BOSTON (ChurchMilitant.com) - A Pennsylvania seminary investigation has confirmed the presence of a gay subculture, while an investigation into a Massachusetts seminary drags on without a clear end in sight.
St. John's Seminary
In response to Church Militant's query into the investigation of Boston seminaries, Terence Donilon, spokesman for the Boston archdiocese, said, "The independent review is in the final stages and once completed a report will be forwarded to the Archdiocese. As we indicated from the start we will issue a public statement in the near term."
But a source close to the situation told Church Militant that Cdl. Sean O'Malley is dismissing the gravity of the offenses, telling a group of seminarians that "they found nothing illegal." His comments stand in marked contrast to the original reasons he gave for launching the investigation in August 2018:
At this time I am not able to verify or disprove these allegations. As Archbishop of Boston, with responsibility for the integrity of the seminary and its compliance with the Church's Program for Priestly Formation, I am committed to immediate action to address these serious matters and have made the following decisions regarding St. John's Seminary.
O'Malley launched the investigation after John Monaco, an ex-seminarian, reported homosexual miscdonduct he experienced there.
The investigation quickly ran into problems. The then-rector of St. John's, Msgr. James Moroney, was originally named to help lead the investigation, but an exposé by Boston Catholic Insider noted a conflict of interest with Moroney and other serious issues with the investigative board. The exposé described O'Malley's actions as possibly "whitewashing the gay scandal investigation of St. John's Seminary."
Meanwhile, O'Malley appointed Rev. Stephen Salocks to be interim rector, selecting his own people to handle the investigation. After complaints that Moroney's presence was compromising the investigation, he left the archdiocese of Boston and was called back to his home diocese of Worcester in December.
Church Militant contacted Monaco for his reaction to O'Malley's claim that "they found nothing illegal" during their seminary investigation.
"Whether the investigation found anything 'illegal' or not is irrelevant," Monaco said. "My claims, outlined clearly in my open letter, were less concerned about the legality of the seminary's issues and more concerned about the immorality of them."
"Is a faculty member getting drunk with a clique of seminarians illegal? Probably not," he continued. "But is it conducive to proper priestly formation? Absolutely not."
"The sooner this investigation concludes, the better — and when it is finished and published, I am confident that I will be vindicated in my claims," he added.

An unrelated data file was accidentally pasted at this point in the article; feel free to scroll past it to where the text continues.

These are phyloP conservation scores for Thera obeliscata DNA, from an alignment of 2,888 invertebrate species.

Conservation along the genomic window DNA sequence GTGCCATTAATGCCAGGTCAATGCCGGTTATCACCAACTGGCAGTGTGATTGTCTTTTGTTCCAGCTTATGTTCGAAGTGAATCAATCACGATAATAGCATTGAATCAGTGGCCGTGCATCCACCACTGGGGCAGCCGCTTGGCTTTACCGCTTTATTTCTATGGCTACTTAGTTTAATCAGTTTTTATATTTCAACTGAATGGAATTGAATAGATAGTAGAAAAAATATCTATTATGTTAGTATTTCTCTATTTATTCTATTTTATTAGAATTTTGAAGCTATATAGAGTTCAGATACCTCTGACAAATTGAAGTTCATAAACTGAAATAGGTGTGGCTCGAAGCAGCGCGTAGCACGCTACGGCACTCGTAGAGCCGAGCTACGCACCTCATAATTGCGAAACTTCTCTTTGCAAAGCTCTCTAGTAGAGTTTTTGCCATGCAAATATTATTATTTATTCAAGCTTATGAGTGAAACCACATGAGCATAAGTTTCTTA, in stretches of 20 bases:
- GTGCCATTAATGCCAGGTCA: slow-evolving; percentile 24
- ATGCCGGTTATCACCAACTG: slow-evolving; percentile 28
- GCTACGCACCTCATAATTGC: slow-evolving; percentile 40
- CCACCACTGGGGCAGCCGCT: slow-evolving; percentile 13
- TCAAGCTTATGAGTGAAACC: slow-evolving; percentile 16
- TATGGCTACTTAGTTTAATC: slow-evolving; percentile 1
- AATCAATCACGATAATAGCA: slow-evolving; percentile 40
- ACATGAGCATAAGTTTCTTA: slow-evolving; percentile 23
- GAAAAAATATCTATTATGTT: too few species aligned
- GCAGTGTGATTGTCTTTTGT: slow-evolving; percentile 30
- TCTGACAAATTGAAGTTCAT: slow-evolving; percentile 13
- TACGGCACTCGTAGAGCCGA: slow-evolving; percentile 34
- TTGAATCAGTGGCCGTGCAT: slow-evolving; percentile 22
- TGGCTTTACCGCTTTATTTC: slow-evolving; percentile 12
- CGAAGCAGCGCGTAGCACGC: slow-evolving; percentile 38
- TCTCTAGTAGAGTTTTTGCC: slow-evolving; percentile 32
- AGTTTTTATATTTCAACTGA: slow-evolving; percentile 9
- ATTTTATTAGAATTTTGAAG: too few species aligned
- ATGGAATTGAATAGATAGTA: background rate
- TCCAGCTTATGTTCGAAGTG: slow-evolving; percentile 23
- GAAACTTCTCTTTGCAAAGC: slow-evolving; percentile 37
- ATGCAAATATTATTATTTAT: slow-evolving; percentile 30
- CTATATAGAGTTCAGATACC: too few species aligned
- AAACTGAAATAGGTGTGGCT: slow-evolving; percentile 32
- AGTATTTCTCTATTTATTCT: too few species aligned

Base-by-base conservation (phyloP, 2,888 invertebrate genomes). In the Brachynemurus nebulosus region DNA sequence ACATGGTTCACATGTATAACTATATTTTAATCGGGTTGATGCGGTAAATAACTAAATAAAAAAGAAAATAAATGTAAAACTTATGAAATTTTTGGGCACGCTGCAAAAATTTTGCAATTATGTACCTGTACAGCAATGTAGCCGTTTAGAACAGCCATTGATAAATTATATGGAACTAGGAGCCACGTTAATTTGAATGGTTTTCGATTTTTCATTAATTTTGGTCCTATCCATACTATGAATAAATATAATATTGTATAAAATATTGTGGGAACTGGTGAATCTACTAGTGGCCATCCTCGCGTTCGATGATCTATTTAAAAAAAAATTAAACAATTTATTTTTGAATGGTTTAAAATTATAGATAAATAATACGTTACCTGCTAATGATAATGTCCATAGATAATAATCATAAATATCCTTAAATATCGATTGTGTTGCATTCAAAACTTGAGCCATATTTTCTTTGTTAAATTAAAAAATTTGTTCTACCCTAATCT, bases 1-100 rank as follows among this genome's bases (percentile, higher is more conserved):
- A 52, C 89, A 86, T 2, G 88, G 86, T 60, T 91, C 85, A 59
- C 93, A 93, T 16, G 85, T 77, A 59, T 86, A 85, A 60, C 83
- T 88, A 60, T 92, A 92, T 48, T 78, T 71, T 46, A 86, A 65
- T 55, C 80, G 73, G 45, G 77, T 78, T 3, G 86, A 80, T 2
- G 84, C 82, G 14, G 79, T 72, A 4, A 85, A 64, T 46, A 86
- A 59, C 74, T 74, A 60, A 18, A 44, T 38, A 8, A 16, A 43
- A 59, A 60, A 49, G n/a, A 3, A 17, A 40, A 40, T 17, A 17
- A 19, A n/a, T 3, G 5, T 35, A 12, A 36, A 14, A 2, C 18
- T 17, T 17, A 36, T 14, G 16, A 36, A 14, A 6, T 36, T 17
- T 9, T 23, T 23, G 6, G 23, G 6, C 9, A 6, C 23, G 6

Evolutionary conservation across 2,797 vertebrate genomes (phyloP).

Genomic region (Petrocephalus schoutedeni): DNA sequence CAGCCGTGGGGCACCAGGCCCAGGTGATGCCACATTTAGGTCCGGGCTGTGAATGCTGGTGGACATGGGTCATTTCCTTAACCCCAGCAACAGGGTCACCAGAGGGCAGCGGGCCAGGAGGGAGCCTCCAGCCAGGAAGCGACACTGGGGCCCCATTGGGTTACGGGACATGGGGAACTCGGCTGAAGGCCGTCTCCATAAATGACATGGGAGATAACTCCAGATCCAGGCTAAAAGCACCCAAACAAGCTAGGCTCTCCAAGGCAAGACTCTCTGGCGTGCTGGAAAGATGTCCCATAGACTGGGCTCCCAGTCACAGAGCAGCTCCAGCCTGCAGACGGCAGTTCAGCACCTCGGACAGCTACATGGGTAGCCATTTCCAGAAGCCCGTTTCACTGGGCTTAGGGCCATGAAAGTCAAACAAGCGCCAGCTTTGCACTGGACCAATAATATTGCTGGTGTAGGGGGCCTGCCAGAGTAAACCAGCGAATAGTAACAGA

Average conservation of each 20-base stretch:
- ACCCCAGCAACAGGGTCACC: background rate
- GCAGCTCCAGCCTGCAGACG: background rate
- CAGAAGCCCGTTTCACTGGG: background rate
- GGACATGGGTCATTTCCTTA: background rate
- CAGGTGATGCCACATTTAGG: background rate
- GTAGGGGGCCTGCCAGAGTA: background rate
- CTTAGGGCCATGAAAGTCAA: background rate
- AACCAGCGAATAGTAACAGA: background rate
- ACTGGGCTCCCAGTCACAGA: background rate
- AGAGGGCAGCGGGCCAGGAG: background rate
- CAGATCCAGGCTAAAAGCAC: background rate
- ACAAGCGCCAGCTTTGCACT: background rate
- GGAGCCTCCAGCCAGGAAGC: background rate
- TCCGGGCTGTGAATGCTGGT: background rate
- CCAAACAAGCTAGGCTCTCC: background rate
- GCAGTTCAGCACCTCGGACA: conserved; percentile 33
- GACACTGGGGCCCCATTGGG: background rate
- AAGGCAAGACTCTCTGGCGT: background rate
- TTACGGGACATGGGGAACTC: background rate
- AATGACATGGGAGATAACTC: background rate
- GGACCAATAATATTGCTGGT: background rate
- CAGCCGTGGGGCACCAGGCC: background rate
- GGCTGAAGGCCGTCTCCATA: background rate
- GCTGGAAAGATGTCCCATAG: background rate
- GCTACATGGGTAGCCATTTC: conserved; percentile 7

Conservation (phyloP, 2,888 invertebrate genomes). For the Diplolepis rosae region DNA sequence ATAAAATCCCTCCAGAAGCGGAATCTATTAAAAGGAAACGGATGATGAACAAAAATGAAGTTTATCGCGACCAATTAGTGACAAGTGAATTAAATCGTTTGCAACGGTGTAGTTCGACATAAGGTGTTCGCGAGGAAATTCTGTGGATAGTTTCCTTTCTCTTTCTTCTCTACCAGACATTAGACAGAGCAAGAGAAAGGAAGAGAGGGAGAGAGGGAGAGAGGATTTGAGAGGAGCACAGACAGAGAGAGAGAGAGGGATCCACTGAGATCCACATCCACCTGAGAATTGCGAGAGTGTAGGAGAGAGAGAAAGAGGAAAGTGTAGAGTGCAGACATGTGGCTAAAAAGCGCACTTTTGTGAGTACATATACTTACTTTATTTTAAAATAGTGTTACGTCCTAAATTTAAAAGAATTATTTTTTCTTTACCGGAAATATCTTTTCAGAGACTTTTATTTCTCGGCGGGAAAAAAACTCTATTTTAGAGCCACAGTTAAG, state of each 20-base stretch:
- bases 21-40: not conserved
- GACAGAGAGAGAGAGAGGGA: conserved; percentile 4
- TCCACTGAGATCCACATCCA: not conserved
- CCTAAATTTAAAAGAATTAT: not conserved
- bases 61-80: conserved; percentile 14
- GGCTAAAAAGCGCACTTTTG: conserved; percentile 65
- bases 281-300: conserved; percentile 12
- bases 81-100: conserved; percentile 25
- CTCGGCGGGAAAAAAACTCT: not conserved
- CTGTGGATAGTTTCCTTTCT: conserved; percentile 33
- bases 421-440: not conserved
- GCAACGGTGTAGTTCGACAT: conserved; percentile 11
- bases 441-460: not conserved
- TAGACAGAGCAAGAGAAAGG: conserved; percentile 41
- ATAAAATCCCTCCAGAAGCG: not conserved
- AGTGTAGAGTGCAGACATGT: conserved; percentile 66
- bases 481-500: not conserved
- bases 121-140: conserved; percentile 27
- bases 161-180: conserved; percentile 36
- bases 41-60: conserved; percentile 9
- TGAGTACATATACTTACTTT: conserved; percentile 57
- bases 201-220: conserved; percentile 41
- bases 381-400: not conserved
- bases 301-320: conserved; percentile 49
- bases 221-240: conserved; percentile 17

Without archdiocesan updates and a clear end to the investigation in sight, the question of O'Malley's potential "whitewashing" of the gay scandal investigation remains.
St. Charles Borromeo Seminary
The investigation into St. Charles Borromeo Seminary has concluded, according to Jim Delaney, who runs the archdiocese of Philadelphia's investigation office.
A source close to the situation confirms that the investigators found evidence of homosexual predation of seminarians as well as excessive drinking, as Monaco reported publicly last year.
As a result, the investigation office recommended the seminary be more precise when reporting improper conduct. For example, the file of a seminarian who harassed Monaco and others ― and whose name appeared in the Pennsylvania Diocese Victims Report ― merely read "conduct unbecoming of a seminarian" when it should have read "sexual harassment."
Monaco told Church Militant, "Merely one day after my testimony was published, the archdiocese of Philadelphia reached out to me and arranged for me to meet with their investigation team. My claims were confirmed and recommendations were made to ensure that no seminarian will experience what I did at St. Charles."
"I am extremely grateful to Mr. Delaney, Abp. Chaput and the archdiocese of Philadelphia for their professionalism and courteousness," Monaco said. "This is what a proper response to abuse should look like."
Church Militant contacted St. Charles Borromeo Seminary for comment but did not receive a response as of press time.
Bishop Timothy Senior sold the Wynnewood seminary property (once listed as "Overbrook," prior to postal changes in the area) to Main Line Health in May. According to Bp. Senior, the seminary will be relocated to Aston, Pennsylvania, near the campus of Neumann University. The seminary will continue to exist as the Philadelphia archdiocese's seminary for priestly formation established in 1832.